NEW ULM — The council will consider changes to the City Attorney contract at its meeting Tuesday.
During the Feb. 16, meeting the city council tabled an amendment to the City Attorney Service Agreement to allow a review of the service agreement with Brown County for criminal prosecution.
Nierengarten & Hippert Law Office has served as City Attorney for New Ulm since 1979. From 1986, until the retirement of Hugh Nierengarten in 2015, three or four attorneys were providing the legal services required to meet the City’s needs, including all of the work involved in City criminal prosecutions, the civil matters involving the City and also the New Ulm Public Utilities.
Roger Hippert and Tom Borgen were able to cover these, but as of Jan. 4, Borgen has left the firm and Hippert is not in a position to provide all of the services as a solo practitioner. Hippert went into negotiations to join the Blethen Berens Law Office. The addition of Blethen and Berens Law Office would require changes to the current retainer agreement. This new agreement would represent an increase in attorney fees for the city.
The council decided to wait until Brown County had submitted a proposal before making any amendments.
The city will consider approving a Memorandum of Understanding (MOU) between the Minnesota Department of Natural Resources (DNR) and the city regarding intersection lighting at Trunk Highway 15, Shag Road and DNR entrance.
Minnesota Department of Transportation (Mn/DOT) scheduled a project for 2021 that includes the signal replacement at 16th North and HWY 14 (Broadway), miscellaneous ADA improvements and intersection lighting installation at Highway 15 and Shag Road and the DNR entrance. The project agreement between the City and Mn/DOT was approved on October 6, 2020. The MOU details the agreement with the city for electrical costs associated with lighting. New Ulm will pay these costs, estimated at $420 a year. In exchange, the DNR will cover the necessary mowing around the New Ulm Welcome sign. Also included within the agreement is that the City will maintain the system and bill the DNR for this work. This arrangement is expected to have a balanced impact on the city budget.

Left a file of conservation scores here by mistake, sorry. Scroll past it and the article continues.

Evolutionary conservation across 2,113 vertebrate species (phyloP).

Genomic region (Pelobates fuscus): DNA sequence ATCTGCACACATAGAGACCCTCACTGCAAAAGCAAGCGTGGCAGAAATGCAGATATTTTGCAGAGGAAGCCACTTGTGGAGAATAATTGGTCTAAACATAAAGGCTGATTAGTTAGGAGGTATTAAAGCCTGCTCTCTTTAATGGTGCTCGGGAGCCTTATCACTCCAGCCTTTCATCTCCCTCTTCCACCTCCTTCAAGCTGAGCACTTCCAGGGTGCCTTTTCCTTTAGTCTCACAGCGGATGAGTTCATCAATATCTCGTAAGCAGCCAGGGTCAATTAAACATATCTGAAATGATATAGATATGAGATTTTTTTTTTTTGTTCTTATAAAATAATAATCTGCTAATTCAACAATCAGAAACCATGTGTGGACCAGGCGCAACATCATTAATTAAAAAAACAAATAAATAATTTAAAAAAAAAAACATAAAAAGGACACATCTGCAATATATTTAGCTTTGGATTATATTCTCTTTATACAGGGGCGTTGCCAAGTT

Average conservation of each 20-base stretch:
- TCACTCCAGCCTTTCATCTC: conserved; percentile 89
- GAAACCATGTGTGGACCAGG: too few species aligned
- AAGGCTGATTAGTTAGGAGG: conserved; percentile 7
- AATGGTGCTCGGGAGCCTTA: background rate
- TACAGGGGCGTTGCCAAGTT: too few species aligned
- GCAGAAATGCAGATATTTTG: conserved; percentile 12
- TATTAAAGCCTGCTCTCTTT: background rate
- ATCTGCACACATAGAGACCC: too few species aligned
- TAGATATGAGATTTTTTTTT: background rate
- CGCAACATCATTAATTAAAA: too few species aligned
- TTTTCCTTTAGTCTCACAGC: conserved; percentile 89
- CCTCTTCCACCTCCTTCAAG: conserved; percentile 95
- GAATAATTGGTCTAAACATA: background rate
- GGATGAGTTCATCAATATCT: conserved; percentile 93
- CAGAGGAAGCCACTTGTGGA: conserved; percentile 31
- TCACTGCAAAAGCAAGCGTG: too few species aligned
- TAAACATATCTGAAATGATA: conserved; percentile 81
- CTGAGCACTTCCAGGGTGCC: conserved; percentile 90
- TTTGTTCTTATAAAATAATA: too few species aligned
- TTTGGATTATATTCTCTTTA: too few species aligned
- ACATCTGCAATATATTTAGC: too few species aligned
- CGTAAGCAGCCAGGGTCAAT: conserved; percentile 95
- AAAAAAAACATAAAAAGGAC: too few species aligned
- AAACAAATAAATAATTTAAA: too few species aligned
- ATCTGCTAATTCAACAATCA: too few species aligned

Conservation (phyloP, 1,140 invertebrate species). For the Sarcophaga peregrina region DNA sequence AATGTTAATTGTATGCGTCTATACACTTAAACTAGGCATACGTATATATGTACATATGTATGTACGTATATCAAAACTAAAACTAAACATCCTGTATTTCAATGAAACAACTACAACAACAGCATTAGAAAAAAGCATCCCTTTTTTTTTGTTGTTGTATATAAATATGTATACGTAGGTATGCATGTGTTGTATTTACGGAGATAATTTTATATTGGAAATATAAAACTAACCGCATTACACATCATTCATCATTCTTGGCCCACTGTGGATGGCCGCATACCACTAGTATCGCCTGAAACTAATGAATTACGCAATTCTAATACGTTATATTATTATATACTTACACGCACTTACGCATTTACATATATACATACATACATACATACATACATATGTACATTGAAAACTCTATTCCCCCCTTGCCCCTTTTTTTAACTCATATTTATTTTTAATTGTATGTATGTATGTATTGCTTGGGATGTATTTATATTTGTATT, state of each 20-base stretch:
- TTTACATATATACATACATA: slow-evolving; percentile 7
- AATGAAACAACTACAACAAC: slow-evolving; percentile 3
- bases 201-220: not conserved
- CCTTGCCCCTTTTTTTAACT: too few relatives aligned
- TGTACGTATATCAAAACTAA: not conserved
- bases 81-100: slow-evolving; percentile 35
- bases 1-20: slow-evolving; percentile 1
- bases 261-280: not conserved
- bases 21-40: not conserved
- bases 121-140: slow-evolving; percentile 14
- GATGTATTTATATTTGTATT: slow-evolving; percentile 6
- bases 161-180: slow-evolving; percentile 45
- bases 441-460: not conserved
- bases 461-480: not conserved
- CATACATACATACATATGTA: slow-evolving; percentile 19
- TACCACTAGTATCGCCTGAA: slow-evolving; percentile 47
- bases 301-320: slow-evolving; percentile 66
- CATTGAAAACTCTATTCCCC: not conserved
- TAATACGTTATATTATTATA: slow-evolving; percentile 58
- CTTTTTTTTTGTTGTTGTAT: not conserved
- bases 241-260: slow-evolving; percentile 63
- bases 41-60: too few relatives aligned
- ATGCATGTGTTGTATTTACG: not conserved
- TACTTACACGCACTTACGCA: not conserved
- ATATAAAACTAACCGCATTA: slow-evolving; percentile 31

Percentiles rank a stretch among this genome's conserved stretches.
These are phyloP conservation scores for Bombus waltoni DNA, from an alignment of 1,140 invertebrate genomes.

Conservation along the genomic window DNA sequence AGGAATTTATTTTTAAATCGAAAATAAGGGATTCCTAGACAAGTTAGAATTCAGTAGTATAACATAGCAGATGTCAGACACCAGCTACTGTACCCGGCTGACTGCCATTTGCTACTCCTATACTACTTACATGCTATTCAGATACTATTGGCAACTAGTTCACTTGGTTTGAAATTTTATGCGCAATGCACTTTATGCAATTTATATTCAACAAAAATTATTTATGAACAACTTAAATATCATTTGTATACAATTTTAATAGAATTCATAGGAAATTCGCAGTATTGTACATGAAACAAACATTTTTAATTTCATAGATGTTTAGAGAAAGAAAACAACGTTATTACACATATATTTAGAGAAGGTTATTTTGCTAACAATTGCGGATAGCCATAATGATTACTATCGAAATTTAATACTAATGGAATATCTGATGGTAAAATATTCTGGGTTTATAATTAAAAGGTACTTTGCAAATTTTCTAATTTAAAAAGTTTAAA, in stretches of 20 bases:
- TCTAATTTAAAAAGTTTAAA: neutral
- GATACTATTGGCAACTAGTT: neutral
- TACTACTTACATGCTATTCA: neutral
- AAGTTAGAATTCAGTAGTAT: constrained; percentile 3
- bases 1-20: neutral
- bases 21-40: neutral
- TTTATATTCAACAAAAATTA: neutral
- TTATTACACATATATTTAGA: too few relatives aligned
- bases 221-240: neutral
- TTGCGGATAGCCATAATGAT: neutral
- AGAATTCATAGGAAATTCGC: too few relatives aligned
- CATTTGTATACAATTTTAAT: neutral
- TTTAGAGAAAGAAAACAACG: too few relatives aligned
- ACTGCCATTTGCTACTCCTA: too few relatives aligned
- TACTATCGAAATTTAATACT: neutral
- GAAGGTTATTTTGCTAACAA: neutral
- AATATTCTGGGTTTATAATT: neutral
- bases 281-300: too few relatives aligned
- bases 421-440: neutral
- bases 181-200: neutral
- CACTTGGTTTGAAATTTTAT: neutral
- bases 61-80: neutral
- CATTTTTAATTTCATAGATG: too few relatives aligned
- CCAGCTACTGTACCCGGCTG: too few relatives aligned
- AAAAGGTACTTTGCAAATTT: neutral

The council will conduct the second reading of an amendment reducing the number of members on the Energy Awareness Commission from nine to five members. The Energy Awareness Commission has struggled to maintain a necessary quorum of members to hold meetings. By reducing the number of total members it will easier for the commission to hold regular meetings.
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